and purpose of the Mutual Educational and Cultural Exchange Act (MECEA) of
                                  1961 . . . . For example, the regulations covering training programs lack sufficient def-
                                  inition to prevent work programs, under the guise of training, from being conducted
                                  under the program.”

                                  Under the practical trainee program, as described in USIA’S regulations,
                                  participants receive on-the-job practical training for up to 18 months to
                                  enhance their skills through active participation in day-to-day opera-
                                  tions at a work site. The regulations specify that sponsors are to ensure
                                  that (1) the training is suitable and appropriate for an individual’s field
                                  of endeavor and level of career development and (2) participants have
                                  sufficient knowledge of English to function in the English-speaking
                                  environment.

                                  A USIA official pointed out that although it is not clear how the training
                                  regulations serve the purposes of the 1961 act, it appears that the regu-
                                  lations were issued to serve the needs of employers. Sponsors are free to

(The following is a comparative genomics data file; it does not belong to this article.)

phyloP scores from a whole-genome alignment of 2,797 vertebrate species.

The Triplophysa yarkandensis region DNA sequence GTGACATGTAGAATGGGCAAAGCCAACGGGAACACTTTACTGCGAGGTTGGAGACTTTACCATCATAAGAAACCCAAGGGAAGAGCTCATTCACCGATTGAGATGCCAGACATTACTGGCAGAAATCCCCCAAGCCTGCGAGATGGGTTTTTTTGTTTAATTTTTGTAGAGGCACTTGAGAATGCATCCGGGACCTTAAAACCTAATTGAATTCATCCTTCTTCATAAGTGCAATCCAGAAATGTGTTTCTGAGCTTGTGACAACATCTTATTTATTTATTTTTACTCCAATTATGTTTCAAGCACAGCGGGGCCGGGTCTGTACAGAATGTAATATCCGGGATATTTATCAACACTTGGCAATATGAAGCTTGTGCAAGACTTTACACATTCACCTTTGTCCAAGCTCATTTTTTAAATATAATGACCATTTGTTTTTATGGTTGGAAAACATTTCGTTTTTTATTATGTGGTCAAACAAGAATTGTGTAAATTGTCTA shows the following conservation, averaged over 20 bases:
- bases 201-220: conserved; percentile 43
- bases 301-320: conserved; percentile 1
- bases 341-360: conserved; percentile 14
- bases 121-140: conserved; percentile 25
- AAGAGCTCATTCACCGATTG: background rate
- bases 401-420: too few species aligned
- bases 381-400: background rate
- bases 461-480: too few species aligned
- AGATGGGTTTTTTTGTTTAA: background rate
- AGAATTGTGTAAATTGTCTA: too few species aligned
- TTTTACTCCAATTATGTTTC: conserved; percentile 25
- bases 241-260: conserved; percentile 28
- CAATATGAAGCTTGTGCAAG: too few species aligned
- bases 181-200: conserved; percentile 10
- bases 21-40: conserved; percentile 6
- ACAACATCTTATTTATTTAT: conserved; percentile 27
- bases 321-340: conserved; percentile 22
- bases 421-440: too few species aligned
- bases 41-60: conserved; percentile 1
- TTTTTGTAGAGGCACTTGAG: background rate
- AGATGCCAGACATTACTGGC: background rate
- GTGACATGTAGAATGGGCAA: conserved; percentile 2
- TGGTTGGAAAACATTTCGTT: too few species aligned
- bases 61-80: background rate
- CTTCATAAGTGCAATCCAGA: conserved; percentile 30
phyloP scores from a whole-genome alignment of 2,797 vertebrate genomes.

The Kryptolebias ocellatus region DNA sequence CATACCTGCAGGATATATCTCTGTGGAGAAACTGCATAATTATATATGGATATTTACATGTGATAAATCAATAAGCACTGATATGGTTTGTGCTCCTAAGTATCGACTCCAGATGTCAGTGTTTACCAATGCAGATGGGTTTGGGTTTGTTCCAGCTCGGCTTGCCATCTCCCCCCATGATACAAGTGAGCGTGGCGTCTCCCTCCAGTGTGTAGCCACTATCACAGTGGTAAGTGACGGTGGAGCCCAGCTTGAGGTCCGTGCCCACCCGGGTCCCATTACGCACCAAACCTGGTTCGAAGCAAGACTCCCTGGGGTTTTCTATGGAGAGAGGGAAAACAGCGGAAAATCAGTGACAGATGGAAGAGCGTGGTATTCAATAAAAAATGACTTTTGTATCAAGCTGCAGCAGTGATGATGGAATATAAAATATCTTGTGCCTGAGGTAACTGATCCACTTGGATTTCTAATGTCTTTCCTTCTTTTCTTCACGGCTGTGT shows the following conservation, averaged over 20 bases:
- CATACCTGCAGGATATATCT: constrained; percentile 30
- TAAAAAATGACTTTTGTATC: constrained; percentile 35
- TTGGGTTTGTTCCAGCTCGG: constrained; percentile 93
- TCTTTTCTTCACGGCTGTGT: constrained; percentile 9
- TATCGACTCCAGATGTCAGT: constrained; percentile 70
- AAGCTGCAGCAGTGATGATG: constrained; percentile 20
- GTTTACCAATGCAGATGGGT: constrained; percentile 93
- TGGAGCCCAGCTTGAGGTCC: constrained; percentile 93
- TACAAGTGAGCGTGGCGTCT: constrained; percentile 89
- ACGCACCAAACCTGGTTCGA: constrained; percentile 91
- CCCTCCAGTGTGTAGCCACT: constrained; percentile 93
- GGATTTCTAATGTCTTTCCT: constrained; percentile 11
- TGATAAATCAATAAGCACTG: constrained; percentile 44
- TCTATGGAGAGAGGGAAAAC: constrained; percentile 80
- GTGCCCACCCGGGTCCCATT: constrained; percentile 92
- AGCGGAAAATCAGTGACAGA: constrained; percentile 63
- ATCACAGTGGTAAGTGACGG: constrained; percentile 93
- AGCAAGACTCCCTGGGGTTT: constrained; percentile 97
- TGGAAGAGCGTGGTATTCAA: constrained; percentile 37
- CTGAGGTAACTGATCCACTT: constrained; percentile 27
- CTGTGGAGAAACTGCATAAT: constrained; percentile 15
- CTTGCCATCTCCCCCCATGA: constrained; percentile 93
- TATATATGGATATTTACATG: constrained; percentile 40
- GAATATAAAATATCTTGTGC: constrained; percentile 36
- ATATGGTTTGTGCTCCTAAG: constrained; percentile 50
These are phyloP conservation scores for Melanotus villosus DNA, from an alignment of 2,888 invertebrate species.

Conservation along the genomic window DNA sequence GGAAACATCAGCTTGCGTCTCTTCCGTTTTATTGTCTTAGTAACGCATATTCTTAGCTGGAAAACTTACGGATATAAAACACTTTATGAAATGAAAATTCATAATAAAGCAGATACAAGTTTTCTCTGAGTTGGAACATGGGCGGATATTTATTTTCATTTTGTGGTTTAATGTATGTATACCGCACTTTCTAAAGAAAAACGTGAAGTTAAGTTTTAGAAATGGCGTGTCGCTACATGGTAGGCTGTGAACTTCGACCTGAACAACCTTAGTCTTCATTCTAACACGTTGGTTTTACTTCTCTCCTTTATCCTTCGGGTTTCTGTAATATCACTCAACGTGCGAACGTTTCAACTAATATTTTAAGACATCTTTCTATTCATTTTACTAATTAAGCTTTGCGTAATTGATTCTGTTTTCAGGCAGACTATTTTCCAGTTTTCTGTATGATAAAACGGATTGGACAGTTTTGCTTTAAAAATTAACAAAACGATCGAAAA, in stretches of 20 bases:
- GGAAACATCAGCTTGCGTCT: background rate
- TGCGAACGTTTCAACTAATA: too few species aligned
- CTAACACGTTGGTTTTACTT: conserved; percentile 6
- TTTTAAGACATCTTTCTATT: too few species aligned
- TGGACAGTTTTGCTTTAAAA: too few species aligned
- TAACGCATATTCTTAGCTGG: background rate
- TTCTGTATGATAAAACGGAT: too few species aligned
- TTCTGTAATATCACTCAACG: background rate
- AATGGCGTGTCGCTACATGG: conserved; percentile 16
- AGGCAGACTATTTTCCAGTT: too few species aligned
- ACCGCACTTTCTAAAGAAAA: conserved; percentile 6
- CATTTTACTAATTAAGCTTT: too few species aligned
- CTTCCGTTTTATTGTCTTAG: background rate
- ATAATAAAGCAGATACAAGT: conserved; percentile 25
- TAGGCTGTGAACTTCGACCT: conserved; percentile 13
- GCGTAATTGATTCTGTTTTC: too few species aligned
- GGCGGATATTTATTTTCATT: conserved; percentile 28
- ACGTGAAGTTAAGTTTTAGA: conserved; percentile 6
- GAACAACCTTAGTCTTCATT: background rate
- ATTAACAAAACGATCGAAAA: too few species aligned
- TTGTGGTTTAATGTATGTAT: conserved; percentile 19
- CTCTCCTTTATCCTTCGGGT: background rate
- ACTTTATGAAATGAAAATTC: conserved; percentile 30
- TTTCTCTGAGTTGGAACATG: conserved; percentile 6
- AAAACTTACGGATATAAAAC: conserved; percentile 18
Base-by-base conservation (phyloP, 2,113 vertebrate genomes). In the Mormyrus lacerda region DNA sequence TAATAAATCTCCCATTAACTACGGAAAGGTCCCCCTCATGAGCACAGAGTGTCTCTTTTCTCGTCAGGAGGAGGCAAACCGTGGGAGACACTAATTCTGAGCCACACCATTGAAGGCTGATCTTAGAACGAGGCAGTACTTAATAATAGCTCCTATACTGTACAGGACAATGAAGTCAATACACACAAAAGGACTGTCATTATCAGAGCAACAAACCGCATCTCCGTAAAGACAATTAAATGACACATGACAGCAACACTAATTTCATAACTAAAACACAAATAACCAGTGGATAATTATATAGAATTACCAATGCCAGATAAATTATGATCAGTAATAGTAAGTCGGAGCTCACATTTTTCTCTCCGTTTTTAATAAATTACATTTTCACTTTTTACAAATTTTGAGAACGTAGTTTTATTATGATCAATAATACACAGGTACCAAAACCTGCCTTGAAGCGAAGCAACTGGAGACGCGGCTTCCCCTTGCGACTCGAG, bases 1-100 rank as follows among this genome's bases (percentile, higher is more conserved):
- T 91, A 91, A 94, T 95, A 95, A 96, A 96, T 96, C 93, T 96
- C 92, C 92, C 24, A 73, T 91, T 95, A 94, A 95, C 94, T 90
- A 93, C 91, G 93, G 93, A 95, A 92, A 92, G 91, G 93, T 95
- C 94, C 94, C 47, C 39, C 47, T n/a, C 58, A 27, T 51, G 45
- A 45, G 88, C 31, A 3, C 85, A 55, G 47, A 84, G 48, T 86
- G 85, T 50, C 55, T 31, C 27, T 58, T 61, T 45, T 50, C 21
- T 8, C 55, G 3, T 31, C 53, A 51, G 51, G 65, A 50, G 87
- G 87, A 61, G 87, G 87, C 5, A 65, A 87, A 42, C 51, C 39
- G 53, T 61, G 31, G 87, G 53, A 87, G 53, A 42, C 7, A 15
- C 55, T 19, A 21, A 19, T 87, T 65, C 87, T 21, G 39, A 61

determine what constitutes training and to establish training programs
                                  after participants arrive in the United States. A participant is not pro-
                                  hibited from filling a normal work position. USIA officials expressed con-
                                  cern that the practical training regulations may give the appearance of
                                  circumventing immigration regulations.


International   Visitors          The international visitor category has been used to some extent as a
                                  catchall for participants and activities not clearly within the categories
                                  mentioned in the J-visa statute. The summer student travel/work, inter-
                                  national camp counselor, and au pair2 programs are of this nature. These
                                  programs, as well as others in the international visitor category, do not
                                  require a participant’s status and activity to be the same or similar to
                                  that described in the act.




                                  21n January 1989 USIA changed the category of au pairs from international visitor to student, but it
                                  did not require au pairs to meet USIA requirements for students.